The more White Sox fans goaded Dan Rohde on Sunday night, the more tightly he gripped the baseball.
The 19-year-old Cubs fan had just leaped higher than everyone else standing on Waveland Avenue to catch Derrek Lee's second-inning home run on one hop off the street.
"Throw it back, throw it back!" two guys decked out in White Sox pinstripes urged Rohde. "Let's make him throw it back."
The rowdy Sox fans never did.
In fact, for the most part, fans of the city's baseball teams saved their fireworks for the barbecues and were on their Sunday-best behavior during a 4th of July event when many in the area braced for the worst.
The last of the six games between the Cubs and Sox this season included vitriol without the violence, as fans from both sides came to the ballpark intent on inciting fun but not fisticuffs.
A cab driver in a Cubs hat, for example, taunted a few guys in Sox hats by waving a small broom outside his car window and saying, "Get ready for a sweep." In the front yard of a house on North Sheffield Avenue, a Cubs fan played a game of Ping-Pong against a Sox fan and nobody threw the paddle. Ronnie "Woo Woo" Wickers even spun a hula-hoop around his waist with a woman in a White Sox T-shirt.
Midway through the game, with the beer still flowing, neither a Chicago Police spokesman nor the Cubs reported any major incidents beyond the expected good-natured verbal jabs between loyal North Side and South Side followers.
Take Sox fan Bob Ranieri and his Cubs fan and older brother, Nick. Bob pushed John into the ballpark in a wheelchair with Bob wearing silver and black and Nick clad in a Cubbie blue.
"I'm tempted to knock him out of his chair if he starts talking too much Cub stuff," kidded Bob Ranieri, 57, a retired Chicago police officer.
"Look," added friend John Cacioppo, "I was so sure it'd be fine coming out here that I let them talk me into making my first trip to Wrigley Field since 1952. I think the crowd's going to be fine."
By most accounts, it was. A Chicago police spokesman said no additional patrol units were committed to the area, but Patty Purcell, who manages three buildings on Waveland Avenue, noticed increased visibility even without an increase in officers.
"There's definitely been a stronger police presence out here for some time," Purcell said.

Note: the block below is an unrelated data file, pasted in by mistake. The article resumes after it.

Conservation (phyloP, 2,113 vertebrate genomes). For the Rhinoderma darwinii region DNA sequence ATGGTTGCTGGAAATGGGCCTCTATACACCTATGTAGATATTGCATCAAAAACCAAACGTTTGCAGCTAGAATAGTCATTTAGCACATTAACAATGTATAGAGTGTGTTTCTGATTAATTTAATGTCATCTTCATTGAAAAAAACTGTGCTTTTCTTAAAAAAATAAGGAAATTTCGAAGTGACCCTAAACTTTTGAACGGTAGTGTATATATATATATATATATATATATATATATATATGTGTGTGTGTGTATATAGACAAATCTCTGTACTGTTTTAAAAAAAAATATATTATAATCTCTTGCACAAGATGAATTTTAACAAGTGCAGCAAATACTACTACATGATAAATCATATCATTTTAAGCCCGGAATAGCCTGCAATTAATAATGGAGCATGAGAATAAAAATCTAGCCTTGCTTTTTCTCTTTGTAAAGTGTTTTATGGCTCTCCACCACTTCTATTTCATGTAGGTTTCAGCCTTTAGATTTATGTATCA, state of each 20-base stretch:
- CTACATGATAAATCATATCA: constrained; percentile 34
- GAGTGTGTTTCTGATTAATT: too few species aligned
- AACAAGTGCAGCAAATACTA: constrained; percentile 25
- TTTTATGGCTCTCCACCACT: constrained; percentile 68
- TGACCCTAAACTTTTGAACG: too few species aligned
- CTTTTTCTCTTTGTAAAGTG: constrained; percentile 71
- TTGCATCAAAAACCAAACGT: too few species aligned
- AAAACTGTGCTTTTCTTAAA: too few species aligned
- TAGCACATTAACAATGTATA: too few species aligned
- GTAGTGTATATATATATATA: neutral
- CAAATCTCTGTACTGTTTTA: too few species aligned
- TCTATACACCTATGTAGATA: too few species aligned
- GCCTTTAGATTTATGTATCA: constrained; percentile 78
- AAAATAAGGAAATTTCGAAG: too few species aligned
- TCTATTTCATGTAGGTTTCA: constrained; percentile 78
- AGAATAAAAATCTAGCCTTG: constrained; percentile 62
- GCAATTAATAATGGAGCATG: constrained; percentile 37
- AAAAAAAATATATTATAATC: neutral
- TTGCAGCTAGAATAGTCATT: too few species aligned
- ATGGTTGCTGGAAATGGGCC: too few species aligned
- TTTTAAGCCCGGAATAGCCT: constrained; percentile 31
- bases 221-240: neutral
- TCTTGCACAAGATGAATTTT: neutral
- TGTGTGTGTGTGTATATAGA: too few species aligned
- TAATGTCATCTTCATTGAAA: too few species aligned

Purcell stopped short of linking the stronger presence in the area to the deadly incident May 6 at the intersection of Clark and Addison, but several fans noted that shooting when referring to the unexpectedly good behavior of fans.
Several Sox fans also mentioned the recent beating of a husband and wife at U.S. Cellular Field during the Indians-White Sox series two weeks ago as a possible reason for fewer cross words at this Crosstown Classic.
Whatever motivated fans to mind their manners, it was noted as much as it was appreciated.
"I'm surprised at how well-controlled it is, but it's great," said Michael Kaufman, the former owner of Skybox on Waveland, who is a regular. "Maybe the 4th of July parties took something out of the fans by the time they got here, I don't know. There were a few too many Sox fans for my taste, though."
Sean Davis, the general manager of the Cubby Bear across the street from Wrigley Field, spent eight years managing a bar in Boston and called the Red Sox-Yankees rivalry "a thousand times worse" than the Cubs-Sox in terms of rudeness. Davis even wondered whether the bantering he overheard this weekend matched the fervor of the Cubs-Cardinals series last month.
"I would even use the word tame," Davis said. "I can only think of one time I was really worried."
That came Saturday at the end of a long rain delay, when a group of Cubs fans started taunting Sox fans with chants of "Sweep, sweep, sweep." Some familiar insults as old as the stadium bricks ensued, and Davis was sure the men would come to blows.
"But then something happened, and I heard them talking about seeing each other in the World Series," Davis said. "Next thing I know, they're hugging."